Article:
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What is the Mystery of the Trinity…?

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posted on Aug, 9 2018 @ 08:49 PM
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a reply to: Joecroft


Why do you think they call it “the way”, the way to what…I believe that phrase is used because its talking about the way of the tree of life mentioned in Genesis 3:24. What does it mean to believe in Jesus…? (Rhetorical question) Various verses state that those who truly believe will keep Gods commandments.


Jesus is "the way" to the Father and eternal life. That's why he said...

John 14:6

6 Jesus saith unto him, I am the way, the truth, and the life: no man cometh unto the Father, but by me.


In fact,Jesus said that anyone who tried to get to the Father some other way, was a thief. Jesus is the door to salvation.

John 10:1-6

10 Verily, verily, I say unto you, He that entereth not by the door into the sheepfold, but climbeth up some other way, the same is a thief and a robber.

2 But he that entereth in by the door is the shepherd of the sheep.

3 To him the porter openeth; and the sheep hear his voice: and he calleth his own sheep by name, and leadeth them out.

4 And when he putteth forth his own sheep, he goeth before them, and the sheep follow him: for they know his voice.

5 And a stranger will they not follow, but will flee from him: for they know not the voice of strangers.

6 This parable spake Jesus unto them: but they understood not what things they were which he spake unto them.




posted on Aug, 9 2018 @ 09:06 PM
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a reply to: Joecroft


But Paul and the church nullifies Jesus teachings, and turns him into a ritual blood sacrifice. People are made to believe they are saved and can have eternal life without keeping the commandments. They teach (the Church) Just believe in the Name of Jesus and you will be saved etc…


No, Paul does not nullify Jesus' teachings. Paul didn't teach anything different than Jesus did or John for that matter.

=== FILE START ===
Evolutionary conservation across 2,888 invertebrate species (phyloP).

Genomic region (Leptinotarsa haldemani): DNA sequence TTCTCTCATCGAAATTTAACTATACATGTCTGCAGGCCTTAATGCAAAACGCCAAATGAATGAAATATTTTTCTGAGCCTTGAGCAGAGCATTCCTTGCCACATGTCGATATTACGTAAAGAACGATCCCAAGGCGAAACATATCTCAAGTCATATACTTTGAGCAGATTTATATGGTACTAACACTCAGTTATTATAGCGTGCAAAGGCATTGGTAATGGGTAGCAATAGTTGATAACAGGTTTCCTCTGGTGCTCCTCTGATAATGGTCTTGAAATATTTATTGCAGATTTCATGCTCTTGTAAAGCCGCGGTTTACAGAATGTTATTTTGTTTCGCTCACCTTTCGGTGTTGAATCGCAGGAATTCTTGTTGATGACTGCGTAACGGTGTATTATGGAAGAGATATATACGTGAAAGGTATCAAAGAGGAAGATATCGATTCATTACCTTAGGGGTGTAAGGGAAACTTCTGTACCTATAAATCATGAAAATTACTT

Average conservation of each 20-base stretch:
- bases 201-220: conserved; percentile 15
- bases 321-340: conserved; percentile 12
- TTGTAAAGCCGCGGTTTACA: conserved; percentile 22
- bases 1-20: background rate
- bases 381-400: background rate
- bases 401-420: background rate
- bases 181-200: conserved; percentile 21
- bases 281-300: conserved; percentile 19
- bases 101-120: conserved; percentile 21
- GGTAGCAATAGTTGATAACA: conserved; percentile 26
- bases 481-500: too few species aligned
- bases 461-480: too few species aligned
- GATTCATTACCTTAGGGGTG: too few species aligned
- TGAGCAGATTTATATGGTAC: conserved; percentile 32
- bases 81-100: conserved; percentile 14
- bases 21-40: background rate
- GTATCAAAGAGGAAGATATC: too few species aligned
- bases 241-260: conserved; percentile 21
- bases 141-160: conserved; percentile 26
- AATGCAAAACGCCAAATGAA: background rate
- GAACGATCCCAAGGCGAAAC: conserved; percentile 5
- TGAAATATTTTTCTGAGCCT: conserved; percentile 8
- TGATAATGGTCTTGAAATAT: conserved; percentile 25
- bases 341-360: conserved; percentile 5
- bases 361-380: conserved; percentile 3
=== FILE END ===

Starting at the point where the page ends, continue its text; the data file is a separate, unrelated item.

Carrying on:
Paul didn't turn Jesus into a ritual blood sacrifice. Jesus said he came to lay down his life as a sacrifice for us.

John 10

7 Then said Jesus unto them again, Verily, verily, I say unto you, I am the door of the sheep.

8 All that ever came before me are thieves and robbers: but the sheep did not hear them.

9 I am the door: by me if any man enter in, he shall be saved, and shall go in and out, and find pasture.

10 The thief cometh not, but for to steal, and to kill, and to destroy: I am come that they might have life, and that they might have it more abundantly.

11 I am the good shepherd: the good shepherd giveth his life for the sheep.

John 10:15

15 As the Father knoweth me, even so know I the Father: and I lay down my life for the sheep.

This is why I keep telling you that Jesus is God and why we've been instructed to make Him our Lord and personal Savior. Salvation only comes through the Son. Judgement only comes through the Son. The way, the truth, and the life only come through the Son.



posted on Aug, 9 2018 @ 09:15 PM
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a reply to: Joecroft


But Jesus use of the term blood was a metaphor for Spirit. In John 6 verses 53 to 56 Jesus use of the word blood is clearly a metaphor and is not talking about people standing around literally drinking his blood or accepting him as a literal blood sacrifice.


While communion (the bread and wine that represents the flesh and blood of Jesus) is not literal, but a tradition, it's performed so that we'll remember what Jesus did for us, just like the tradition and ritual of baptism. And as we've already pointed out, baptism is supposed to be performed in the name of the Father, the Son, and the Holy Spirit as Jesus instructed them to do.

While I did not specifically point this out earlier, understanding the death of Jesus Christ is a VERY IMPORTANT topic in understanding the plan of salvation. While it's important that we live like him, it's more important to know Him and everything He did for us.



posted on Aug, 9 2018 @ 11:02 PM
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a reply to: Joecroft

We don't, it's called faith
I don't understand what you are asking, believe or not, no one is twisting your arm
If its to hard to believe that's fine

There are lots of things we can't explain or has no logic, doesn't mean it isn't a reality
You want an answer to this, you won't get one
You won't get an answer to the double slit either



posted on Aug, 10 2018 @ 06:15 AM
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a reply to: Joecroft


How do we know the Trinity exists…and how do we know that the Father, Son and Holy Spirit relationship has been defined and described correctly…


Through hundreds of scripture combined with the power of the Holy Spirit to reveal it...

Here's a list of some of those scriptures again.

www.scionofzion.com...

Here is a glimpse of how the Holy Spirit works...

John 6:44

44 No man can come to me, except the Father which hath sent me draw him: and I will raise him up at the last day.

Luke 10:22-23

22 All things are delivered to me of my Father: and no man knoweth who the Son is, but the Father; and who the Father is, but the Son, and he to whom the Son will reveal him.